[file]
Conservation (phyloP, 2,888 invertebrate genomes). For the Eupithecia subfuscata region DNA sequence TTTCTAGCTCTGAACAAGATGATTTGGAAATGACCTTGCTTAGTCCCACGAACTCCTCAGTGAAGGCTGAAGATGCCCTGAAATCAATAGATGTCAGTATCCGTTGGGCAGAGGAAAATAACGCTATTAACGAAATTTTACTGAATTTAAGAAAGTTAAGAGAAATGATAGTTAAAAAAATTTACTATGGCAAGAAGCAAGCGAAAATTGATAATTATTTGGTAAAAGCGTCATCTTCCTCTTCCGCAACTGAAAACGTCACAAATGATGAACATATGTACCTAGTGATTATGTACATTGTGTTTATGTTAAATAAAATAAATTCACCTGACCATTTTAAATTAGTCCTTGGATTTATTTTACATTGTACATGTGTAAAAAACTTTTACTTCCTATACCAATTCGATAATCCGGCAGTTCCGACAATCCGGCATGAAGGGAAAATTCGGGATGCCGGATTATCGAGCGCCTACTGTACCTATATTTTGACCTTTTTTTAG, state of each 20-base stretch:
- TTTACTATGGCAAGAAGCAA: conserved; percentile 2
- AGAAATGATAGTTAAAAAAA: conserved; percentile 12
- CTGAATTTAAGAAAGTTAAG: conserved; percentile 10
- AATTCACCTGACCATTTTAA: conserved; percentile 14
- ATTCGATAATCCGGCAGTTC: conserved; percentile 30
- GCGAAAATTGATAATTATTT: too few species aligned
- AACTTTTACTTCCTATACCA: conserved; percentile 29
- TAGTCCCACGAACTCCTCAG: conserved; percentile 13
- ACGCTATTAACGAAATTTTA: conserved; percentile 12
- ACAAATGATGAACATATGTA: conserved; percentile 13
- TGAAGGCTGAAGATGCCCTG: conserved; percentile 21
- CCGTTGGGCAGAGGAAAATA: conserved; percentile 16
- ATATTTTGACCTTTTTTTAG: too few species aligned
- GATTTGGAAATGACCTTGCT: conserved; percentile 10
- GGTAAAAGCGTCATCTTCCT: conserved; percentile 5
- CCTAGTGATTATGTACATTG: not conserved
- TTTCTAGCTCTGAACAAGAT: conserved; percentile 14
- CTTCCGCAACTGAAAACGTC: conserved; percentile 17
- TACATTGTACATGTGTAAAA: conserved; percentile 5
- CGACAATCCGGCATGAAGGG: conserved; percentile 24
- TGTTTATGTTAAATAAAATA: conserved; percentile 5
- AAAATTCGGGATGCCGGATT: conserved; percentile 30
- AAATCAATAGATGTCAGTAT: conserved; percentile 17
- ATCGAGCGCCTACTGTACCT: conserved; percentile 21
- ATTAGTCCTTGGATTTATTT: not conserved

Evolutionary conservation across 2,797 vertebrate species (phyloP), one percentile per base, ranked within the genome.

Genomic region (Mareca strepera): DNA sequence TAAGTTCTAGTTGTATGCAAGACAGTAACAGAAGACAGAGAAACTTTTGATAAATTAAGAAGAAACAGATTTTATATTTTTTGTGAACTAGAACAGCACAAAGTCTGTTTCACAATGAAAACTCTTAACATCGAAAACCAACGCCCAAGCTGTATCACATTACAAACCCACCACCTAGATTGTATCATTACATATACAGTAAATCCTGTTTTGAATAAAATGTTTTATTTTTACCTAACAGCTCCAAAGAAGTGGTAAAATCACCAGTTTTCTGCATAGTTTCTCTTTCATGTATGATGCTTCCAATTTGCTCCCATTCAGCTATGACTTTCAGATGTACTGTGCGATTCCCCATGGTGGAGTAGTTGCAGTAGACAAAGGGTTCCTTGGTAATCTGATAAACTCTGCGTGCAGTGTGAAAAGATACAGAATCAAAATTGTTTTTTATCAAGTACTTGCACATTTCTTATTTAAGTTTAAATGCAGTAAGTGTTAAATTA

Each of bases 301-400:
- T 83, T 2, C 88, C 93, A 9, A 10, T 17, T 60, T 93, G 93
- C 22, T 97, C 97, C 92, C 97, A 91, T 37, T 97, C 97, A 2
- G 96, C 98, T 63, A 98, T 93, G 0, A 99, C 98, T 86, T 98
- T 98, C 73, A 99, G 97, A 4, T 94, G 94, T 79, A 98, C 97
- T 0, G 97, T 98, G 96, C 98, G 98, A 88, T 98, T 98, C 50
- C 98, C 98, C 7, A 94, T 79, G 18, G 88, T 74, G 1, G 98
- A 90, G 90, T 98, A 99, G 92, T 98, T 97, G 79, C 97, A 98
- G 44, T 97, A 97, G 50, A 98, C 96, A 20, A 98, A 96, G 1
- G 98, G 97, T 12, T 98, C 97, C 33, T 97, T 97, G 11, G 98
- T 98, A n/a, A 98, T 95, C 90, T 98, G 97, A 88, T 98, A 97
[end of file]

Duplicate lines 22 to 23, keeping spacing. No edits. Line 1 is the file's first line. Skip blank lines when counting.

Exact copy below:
- TGTTTATGTTAAATAAAATA: conserved; percentile 5
- AAAATTCGGGATGCCGGATT: conserved; percentile 30